Figure 1 shows Social Security’s income and cost rates over the next 75 years as reported in the 2020 Trustees Report. The average income rate did not change at all and the cost rate rose a tiny bit, leading to a slight increase in the 75-year deficit from 3.21% to 3.28% of taxable payrolls.

These new numbers will replace the intermediate projections in the 2020 Trustees Report as the baseline for evaluation of legislative proposals until the next Trustees Report is issued in the spring.

The most alarming of all this new data is the depletion date for the trust fund. It has always been known that the trust fund was scheduled to run out of money. The problem is that, whereas we used to have 65 years to figure out what to do once the trust fund was depleted, with the 2020 Trustees Report’s projected depletion date of 2035, the number dropped to 15 years.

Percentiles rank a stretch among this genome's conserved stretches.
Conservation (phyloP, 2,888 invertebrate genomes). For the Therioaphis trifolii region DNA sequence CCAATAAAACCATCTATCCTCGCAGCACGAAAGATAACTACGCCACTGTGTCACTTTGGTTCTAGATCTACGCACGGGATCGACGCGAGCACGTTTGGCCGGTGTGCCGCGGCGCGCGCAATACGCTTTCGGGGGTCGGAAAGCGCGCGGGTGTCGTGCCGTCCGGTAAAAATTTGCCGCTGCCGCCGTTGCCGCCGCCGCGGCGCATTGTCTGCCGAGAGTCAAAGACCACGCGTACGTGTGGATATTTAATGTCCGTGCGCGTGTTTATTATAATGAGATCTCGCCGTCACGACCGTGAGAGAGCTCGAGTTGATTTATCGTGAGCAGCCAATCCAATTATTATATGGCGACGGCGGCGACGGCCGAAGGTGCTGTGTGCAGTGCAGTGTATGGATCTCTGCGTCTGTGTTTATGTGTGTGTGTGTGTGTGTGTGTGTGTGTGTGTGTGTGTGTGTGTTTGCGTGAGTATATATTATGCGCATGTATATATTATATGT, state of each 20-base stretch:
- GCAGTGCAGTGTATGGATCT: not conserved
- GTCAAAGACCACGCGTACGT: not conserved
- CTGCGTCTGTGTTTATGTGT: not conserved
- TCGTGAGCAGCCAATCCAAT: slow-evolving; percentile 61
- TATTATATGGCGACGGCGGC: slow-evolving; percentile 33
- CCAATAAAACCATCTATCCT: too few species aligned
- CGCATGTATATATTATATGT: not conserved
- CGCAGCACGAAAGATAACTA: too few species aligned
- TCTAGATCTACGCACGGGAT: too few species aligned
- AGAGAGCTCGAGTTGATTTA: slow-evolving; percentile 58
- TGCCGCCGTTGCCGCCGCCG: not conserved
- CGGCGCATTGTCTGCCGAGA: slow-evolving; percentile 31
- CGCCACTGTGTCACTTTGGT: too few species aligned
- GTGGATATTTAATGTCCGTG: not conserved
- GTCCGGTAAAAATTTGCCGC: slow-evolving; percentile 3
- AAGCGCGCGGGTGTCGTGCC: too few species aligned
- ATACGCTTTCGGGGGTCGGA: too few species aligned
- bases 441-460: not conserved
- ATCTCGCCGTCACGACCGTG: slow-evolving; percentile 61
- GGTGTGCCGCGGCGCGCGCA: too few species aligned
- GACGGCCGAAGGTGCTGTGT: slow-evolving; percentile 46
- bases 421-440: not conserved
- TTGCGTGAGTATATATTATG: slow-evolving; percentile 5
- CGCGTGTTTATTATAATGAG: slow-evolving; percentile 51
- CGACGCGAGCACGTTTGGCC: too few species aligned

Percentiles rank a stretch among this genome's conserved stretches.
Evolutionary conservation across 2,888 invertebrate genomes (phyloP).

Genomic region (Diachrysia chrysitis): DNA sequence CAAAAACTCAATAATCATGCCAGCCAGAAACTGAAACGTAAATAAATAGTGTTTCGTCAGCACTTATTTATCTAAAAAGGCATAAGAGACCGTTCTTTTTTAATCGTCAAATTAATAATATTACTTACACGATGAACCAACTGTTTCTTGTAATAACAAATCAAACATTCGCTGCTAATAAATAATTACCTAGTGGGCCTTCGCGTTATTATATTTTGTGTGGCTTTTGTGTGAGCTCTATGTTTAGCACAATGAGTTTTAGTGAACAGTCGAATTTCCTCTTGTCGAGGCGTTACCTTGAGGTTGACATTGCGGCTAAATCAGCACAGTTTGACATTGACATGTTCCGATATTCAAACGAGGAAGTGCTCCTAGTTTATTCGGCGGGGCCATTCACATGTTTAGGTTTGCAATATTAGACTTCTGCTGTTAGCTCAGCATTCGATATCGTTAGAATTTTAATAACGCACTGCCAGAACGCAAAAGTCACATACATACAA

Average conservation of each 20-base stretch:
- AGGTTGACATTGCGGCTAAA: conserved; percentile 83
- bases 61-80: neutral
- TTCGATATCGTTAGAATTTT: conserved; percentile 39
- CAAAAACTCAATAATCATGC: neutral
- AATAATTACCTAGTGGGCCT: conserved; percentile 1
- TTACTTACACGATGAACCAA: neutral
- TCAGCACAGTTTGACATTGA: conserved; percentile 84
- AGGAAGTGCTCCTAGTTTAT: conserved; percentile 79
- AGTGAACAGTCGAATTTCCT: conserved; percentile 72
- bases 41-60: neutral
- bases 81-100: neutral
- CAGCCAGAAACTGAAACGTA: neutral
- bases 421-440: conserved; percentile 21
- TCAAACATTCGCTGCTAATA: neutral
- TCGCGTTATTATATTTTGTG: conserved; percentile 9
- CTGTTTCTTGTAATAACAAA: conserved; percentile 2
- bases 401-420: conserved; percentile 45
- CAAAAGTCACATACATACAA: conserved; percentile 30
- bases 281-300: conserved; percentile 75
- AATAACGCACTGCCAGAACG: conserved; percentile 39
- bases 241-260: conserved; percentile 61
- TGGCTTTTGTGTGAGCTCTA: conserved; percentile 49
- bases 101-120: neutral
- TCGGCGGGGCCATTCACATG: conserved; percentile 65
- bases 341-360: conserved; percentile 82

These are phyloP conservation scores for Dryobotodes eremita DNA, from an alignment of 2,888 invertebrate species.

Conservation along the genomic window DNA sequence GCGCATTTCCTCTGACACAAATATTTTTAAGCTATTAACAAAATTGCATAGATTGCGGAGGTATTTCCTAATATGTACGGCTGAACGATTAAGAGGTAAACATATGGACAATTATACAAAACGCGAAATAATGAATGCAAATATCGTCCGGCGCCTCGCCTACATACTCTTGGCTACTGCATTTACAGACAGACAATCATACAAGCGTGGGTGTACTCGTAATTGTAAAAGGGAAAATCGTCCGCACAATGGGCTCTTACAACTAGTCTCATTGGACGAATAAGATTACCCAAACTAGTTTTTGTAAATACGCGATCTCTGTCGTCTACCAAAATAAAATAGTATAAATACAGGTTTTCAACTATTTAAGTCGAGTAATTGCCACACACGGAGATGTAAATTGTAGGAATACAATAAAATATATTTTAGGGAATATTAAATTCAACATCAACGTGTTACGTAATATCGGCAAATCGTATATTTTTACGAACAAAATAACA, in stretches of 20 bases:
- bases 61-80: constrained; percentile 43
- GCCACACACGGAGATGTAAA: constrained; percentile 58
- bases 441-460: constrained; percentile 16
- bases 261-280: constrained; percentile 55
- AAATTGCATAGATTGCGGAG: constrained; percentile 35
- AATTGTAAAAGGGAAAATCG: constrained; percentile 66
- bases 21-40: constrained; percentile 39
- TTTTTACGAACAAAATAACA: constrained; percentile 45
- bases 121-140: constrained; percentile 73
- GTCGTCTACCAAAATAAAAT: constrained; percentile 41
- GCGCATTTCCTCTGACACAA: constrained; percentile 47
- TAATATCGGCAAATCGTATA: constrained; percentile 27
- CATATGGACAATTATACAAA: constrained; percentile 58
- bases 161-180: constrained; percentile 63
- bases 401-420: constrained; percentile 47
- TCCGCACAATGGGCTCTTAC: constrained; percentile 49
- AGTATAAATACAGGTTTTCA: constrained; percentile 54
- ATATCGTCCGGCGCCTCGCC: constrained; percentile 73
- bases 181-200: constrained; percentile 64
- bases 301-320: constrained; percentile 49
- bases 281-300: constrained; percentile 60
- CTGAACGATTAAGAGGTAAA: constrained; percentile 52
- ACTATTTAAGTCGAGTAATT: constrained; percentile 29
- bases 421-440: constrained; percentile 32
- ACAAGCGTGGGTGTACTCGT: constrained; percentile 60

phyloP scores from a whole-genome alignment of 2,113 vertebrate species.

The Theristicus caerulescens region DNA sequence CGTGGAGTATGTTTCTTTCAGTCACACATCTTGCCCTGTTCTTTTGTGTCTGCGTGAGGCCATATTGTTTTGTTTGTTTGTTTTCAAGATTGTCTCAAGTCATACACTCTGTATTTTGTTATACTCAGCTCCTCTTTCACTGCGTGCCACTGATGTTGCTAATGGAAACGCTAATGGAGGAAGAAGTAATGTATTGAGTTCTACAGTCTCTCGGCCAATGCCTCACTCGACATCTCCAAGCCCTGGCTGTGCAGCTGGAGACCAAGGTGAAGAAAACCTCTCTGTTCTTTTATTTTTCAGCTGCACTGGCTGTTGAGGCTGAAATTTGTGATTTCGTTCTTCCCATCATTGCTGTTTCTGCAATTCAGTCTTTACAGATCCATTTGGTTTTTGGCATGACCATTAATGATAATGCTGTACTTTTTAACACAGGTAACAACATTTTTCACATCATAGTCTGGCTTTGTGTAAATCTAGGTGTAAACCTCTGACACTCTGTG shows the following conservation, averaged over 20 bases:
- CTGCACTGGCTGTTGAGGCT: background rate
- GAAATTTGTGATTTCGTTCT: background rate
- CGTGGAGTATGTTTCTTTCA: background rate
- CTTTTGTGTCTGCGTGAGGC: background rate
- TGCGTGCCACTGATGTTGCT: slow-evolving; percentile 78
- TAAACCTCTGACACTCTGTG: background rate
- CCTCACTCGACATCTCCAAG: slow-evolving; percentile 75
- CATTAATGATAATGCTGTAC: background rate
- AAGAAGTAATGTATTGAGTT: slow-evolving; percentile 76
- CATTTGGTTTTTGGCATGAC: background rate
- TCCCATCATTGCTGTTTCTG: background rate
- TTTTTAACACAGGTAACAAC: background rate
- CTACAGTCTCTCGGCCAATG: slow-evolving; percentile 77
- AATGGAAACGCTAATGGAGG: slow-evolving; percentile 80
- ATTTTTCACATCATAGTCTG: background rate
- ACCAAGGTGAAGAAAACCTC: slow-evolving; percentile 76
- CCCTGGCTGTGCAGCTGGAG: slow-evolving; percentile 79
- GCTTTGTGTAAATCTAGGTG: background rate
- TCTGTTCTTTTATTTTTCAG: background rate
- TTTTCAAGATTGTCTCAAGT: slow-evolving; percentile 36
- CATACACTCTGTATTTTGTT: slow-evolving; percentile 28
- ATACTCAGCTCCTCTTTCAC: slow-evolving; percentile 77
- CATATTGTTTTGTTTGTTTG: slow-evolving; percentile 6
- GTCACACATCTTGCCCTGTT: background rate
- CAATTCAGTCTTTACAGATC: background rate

Once the trust fund reserves are depleted, the payroll tax produces enough revenue only to pay 75% to 80% of promised benefits. The new Social Security projections move the depletion date from 2035 to 2034, and the time for finding a solution drops to 13 years.